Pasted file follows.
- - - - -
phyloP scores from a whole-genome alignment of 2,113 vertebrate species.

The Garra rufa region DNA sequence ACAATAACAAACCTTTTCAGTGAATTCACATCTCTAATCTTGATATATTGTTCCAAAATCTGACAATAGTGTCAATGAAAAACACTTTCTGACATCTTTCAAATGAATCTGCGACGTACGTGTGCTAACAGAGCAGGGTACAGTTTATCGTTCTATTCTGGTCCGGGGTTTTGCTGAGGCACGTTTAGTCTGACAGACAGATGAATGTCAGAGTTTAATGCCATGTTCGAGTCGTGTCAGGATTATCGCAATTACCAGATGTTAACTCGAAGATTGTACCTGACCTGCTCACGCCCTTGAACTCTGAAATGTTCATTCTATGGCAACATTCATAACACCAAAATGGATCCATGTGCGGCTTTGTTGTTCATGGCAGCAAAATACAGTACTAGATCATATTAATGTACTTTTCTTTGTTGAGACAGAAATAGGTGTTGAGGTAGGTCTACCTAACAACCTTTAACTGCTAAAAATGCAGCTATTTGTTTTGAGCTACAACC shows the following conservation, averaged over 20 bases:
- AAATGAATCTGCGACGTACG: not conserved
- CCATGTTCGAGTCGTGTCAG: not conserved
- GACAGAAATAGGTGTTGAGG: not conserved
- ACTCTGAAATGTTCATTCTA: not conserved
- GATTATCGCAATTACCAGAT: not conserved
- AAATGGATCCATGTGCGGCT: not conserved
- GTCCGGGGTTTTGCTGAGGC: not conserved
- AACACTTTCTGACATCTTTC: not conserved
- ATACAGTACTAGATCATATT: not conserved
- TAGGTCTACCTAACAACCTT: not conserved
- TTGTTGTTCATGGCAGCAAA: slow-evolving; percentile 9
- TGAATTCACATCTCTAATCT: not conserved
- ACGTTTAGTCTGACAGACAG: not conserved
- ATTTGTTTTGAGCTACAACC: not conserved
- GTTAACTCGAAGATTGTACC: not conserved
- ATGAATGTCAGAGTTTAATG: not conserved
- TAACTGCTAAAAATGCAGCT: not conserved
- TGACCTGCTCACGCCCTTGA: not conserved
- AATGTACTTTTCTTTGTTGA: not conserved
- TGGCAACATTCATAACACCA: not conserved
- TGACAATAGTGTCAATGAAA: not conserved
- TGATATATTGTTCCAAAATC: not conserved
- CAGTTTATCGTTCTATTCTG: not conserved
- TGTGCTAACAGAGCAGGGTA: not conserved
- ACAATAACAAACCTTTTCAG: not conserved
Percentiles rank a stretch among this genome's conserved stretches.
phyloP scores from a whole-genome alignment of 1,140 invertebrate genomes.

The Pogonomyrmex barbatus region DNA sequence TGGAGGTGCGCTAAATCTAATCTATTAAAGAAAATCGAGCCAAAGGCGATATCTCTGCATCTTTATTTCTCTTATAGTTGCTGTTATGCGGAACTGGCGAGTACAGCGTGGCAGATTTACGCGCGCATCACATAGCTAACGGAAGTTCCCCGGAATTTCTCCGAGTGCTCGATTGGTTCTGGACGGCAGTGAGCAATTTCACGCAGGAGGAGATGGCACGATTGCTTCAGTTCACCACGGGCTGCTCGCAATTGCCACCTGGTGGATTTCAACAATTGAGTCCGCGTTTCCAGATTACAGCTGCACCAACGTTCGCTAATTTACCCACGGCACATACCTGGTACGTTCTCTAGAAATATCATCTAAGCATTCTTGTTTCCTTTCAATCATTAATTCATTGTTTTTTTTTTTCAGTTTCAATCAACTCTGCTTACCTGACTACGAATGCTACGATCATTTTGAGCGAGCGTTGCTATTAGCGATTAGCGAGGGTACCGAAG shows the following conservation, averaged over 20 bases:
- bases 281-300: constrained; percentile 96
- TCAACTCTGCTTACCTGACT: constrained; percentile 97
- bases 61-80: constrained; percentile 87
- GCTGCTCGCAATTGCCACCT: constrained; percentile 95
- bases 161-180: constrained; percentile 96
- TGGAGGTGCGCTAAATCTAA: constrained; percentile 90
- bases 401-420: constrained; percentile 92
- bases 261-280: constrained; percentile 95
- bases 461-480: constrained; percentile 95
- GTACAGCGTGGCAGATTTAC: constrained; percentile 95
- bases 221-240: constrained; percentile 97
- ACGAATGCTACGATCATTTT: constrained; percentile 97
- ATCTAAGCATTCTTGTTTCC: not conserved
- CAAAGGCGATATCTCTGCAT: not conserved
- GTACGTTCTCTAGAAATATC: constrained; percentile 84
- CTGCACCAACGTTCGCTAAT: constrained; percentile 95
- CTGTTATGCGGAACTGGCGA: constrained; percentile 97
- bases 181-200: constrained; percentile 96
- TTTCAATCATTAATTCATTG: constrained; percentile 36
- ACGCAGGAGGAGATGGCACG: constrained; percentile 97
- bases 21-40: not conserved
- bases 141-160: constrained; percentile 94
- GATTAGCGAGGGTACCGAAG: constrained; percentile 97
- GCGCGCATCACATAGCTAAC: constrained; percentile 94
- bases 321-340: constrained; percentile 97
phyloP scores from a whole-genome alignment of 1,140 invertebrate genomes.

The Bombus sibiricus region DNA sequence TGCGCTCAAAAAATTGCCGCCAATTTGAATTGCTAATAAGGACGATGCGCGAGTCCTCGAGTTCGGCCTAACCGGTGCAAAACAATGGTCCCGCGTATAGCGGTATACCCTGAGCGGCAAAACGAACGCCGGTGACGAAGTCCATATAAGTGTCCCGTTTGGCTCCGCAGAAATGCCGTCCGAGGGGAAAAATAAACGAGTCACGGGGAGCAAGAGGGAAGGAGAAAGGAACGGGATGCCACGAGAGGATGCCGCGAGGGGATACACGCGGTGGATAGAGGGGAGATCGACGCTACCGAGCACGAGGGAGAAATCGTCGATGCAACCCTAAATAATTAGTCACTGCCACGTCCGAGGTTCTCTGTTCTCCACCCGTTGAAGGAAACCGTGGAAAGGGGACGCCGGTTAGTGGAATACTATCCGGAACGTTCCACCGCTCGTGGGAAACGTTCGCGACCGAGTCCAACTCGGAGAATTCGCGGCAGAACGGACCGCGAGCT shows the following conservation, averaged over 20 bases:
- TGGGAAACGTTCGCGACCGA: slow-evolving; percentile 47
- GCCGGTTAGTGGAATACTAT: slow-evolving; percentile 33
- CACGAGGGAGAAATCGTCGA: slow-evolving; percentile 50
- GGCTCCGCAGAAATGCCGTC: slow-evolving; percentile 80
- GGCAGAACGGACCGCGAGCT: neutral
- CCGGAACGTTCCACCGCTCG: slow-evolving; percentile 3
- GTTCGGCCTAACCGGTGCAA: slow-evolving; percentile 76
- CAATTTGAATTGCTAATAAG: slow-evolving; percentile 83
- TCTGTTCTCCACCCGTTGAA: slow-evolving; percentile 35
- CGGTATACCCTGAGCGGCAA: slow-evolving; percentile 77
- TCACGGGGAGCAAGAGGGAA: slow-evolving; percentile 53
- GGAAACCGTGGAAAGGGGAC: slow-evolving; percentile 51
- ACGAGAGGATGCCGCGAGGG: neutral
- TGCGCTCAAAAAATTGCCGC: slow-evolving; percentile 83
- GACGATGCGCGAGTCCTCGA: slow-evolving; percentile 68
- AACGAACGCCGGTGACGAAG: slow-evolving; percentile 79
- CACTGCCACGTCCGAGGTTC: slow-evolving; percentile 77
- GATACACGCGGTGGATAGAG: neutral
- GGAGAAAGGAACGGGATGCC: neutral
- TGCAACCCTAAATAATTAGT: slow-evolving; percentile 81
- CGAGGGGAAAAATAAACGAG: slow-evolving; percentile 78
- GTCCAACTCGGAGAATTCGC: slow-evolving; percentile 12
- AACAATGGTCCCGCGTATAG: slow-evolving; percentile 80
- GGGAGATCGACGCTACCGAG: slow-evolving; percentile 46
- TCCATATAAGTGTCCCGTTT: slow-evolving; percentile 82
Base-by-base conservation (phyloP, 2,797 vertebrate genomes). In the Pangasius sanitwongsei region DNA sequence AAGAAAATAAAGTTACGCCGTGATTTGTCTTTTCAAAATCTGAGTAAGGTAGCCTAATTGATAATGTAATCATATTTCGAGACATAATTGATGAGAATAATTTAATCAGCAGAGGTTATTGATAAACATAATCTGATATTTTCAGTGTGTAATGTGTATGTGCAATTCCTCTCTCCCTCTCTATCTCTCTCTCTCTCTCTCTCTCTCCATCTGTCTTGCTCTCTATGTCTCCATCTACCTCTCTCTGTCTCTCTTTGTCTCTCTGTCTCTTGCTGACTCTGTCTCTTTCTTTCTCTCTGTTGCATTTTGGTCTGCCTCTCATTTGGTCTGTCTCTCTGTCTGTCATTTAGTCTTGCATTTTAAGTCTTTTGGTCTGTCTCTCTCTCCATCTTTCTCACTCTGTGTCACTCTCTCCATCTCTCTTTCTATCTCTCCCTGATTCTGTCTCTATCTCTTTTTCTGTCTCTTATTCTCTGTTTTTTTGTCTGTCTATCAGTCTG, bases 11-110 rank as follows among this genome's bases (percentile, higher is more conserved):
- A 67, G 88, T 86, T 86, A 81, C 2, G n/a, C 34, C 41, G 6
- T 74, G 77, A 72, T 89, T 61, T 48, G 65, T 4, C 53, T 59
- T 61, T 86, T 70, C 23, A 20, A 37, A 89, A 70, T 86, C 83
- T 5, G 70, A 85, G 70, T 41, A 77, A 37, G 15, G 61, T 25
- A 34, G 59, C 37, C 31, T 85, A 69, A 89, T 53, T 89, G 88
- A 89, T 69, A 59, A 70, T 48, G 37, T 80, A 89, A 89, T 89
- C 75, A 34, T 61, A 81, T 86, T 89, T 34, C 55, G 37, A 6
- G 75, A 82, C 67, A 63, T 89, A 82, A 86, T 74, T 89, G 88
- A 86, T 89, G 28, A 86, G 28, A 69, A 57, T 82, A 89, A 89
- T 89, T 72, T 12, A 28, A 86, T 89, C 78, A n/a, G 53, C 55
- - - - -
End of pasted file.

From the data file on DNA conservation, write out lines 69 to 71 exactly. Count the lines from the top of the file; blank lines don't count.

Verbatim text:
- GGAAACCGTGGAAAGGGGAC: slow-evolving; percentile 51
- ACGAGAGGATGCCGCGAGGG: neutral
- TGCGCTCAAAAAATTGCCGC: slow-evolving; percentile 83